Last year, around 4.2 million Australians claimed deductions for more than $3.9 billion in gifts and donations to charities and not-for-profits. Which is great news for charities, but possibly not such great news when it comes to donation tax deductions…
Would you believe nearly two thirds of the charitable tax claims adjusted last year were because the taxpayer could not prove they had made the donation?
According to the Australian Tax Office (ATO) there are four main reasons your donation or gift may not be tax deductible.
1. The charity is not endorsed by the ATO as a deductible gift recipient (DGR)
Not all charities and not-for-profits are DGRs. A deductible gift recipient is basically an organisation that has been approved by the ATO to receive donations that are tax deductible. There are a few exceptions to this, but they are companies that have been listed by name in tax law.
If you want to make a donation as a tax deduction, it’s worth checking the DGR status directly with the charity itself. You can also confirm an organisation’s DGR status by checking the ABN Lookup on business.gov.au.
Note that many crowdfunding campaigns that raise money for charitable causes and individuals in need are not run by DGRs. So swinging a $100 to your friend’s GoFundMe account to help her out during her breast cancer fight is unfortunately not tax deductible. Putting that money into a charity that supports breast cancer research like The McGrath Foundation or the National Breast Cancer Foundation, which are both registered DGRs, is how you make your donation a tax deduction.
Many people also donate directly to foreign charities or not-for-profits, and these are generally not DGRs. Even if the organisation is a charity listed in another company, unless the organisation is a registered Australian DGR, then any donations you make to it are not tax deductible.
2. You receive or expect to receive a monetary or personal benefit or advantage in return
We know Australians love a raffle or a fundraising chocolate. Sadly, charity chocolate purchases, raffle tickets, something at auction or an item from an Op Shop can’t be part of your donation tax deductions. They are not considered a tax-deductible gift because you’re receiving a benefit.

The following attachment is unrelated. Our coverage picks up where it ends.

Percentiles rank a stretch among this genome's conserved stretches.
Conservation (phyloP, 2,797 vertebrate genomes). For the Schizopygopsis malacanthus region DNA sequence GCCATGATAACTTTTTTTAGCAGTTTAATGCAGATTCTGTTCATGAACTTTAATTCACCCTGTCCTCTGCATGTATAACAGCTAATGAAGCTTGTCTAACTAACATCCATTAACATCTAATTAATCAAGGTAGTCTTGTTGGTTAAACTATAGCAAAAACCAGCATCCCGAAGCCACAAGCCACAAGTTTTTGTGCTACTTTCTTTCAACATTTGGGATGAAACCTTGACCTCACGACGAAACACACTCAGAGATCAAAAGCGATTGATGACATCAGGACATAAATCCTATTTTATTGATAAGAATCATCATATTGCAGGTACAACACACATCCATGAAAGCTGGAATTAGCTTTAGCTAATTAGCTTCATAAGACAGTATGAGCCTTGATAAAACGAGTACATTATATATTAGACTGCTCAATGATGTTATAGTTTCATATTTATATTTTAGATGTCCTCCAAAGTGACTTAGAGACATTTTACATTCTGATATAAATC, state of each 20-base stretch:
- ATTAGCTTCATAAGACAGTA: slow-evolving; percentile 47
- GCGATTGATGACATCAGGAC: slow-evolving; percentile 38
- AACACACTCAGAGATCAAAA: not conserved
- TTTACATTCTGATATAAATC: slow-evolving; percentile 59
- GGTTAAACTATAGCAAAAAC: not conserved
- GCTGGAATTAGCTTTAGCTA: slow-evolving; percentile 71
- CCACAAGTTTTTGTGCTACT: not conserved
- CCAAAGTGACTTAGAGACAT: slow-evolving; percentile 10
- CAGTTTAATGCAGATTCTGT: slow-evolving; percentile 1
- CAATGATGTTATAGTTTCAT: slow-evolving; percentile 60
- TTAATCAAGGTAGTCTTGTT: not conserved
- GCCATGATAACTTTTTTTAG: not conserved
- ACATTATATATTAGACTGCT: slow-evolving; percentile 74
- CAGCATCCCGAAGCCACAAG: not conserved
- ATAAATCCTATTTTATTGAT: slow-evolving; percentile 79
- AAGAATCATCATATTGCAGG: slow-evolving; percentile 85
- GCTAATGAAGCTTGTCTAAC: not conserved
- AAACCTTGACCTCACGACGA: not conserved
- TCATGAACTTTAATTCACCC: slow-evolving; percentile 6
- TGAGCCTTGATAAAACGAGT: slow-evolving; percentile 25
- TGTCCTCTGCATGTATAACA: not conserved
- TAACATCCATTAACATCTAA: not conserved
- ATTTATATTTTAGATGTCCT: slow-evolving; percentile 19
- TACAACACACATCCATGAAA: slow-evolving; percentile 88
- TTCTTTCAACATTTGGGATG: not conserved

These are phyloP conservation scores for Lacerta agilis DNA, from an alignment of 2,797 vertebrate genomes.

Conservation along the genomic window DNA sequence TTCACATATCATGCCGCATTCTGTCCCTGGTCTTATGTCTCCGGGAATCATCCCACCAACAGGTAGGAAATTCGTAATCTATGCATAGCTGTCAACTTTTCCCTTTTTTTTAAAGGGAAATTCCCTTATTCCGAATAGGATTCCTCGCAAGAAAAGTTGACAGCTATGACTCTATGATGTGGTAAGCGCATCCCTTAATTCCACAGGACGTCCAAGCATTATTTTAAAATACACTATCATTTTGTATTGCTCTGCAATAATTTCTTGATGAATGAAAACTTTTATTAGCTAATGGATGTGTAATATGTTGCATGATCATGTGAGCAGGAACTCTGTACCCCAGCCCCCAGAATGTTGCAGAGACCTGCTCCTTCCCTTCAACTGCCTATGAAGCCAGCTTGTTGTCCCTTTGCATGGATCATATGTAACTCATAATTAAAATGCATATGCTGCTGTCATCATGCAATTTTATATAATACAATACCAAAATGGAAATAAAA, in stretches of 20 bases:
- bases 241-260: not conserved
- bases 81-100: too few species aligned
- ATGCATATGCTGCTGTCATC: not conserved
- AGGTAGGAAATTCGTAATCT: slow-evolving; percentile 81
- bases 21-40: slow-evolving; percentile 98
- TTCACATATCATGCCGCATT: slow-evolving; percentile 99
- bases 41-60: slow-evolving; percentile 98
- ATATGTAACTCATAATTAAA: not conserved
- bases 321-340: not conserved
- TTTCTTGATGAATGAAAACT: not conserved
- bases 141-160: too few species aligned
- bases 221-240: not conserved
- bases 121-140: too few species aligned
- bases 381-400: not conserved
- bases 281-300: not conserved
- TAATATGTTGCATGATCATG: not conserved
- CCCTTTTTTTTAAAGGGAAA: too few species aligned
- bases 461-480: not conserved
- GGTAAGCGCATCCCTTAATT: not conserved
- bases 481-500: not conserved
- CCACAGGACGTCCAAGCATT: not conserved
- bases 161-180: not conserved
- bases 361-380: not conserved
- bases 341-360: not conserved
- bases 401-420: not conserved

Basically, any time you receive a benefit in return for your donation, it’s not a tax deduction. So, club membership fees aren’t a donation. Nor are tickets to a charity fundraising dinner. Even if the tickets cost $1000 a pop for dinner.
Naturally, any kind of gifts to family or friends are not considered donation tax deductions. This is for any reason, even when helping them out in a crisis.
More tips here: Tips and tricks to maximise your tax return
3. You don’t have a receipt
Most organisations will usually issue you with a receipt, but they don’t have to. The ATO will accept third-party receipts as evidence of a donation to a DGR if the receipt identifies the organisation and states the fact that the amount is a donation to the DGR.
You can claim up to $10 worth of donations where you don’t have a receipt. So if you dropped $2 or more into bucket collections conducted by an approved organisation, you can claim $10.
Note that you’re not required to keep your original paper receipts. As long as you’ve kept electronic copies that are a true and clear reproduction of the original, you’re good to go. Any donations receipt you keep must show:
- the name of the fund, authority or institution you’ve donated to
- the DGR’s Australian business number (ABN)
- that the receipt is for a gift.
Some quick tips for keeping your receipts in order:
- Make a folder on your computer under “Tax 20/21” called “”charity donations 20/21”
- Save all emailed pdf receipts directly into the folder
- Take a photo of any paper receipts and add them to your folder.
You can also use the ATO app MyDeductions to record your receipts on the go on your phone.
4. Wills or workplace giving
Some people incorrectly claim tax deductions for donations they intend to make in their will. Others claim workplace giving that has already reduced the amount of tax paid in each pay period (ie, salary sacrificing). Both of these provide a personal benefit and are therefore not considered donations tax deductions.
This article contains general information only. It should not be relied on as finance or tax advice. You should obtain specific, independent professional advice from a registered tax agent or financial adviser in relation to your particular circumstances and issues.